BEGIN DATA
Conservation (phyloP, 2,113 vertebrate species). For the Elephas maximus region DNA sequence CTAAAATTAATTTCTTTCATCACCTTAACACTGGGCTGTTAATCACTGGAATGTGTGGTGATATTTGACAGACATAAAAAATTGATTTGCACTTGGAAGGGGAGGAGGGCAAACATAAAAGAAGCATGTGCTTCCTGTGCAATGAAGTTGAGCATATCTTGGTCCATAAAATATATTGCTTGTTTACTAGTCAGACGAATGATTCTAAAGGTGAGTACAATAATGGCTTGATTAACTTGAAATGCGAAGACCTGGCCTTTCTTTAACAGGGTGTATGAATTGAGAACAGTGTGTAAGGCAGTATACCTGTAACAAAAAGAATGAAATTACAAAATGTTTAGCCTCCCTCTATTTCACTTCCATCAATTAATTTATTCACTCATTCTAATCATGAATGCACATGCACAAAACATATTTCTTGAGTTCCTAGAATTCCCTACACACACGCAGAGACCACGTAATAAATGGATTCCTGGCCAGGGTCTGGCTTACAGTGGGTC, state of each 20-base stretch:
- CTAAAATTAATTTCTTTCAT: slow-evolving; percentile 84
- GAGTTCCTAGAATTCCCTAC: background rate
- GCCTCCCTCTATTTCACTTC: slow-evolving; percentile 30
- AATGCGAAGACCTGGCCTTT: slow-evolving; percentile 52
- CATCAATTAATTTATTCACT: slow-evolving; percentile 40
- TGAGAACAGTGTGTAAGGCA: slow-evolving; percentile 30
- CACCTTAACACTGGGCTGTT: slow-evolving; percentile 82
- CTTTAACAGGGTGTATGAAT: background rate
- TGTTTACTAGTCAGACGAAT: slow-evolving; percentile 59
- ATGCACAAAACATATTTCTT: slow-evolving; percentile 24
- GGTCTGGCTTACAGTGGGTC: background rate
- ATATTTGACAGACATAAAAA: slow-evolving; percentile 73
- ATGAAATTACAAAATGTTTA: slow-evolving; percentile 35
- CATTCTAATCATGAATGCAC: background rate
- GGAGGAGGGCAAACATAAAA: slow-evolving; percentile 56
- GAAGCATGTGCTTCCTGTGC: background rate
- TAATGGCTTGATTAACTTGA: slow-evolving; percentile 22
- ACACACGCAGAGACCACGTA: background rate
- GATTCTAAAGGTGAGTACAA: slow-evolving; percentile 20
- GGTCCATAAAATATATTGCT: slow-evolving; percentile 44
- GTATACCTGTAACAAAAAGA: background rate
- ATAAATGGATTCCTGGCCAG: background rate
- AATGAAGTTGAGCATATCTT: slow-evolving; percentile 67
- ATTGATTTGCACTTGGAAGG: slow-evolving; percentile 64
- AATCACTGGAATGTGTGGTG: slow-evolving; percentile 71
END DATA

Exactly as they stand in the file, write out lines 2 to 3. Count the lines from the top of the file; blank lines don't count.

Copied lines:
- CTAAAATTAATTTCTTTCAT: slow-evolving; percentile 84
- GAGTTCCTAGAATTCCCTAC: background rate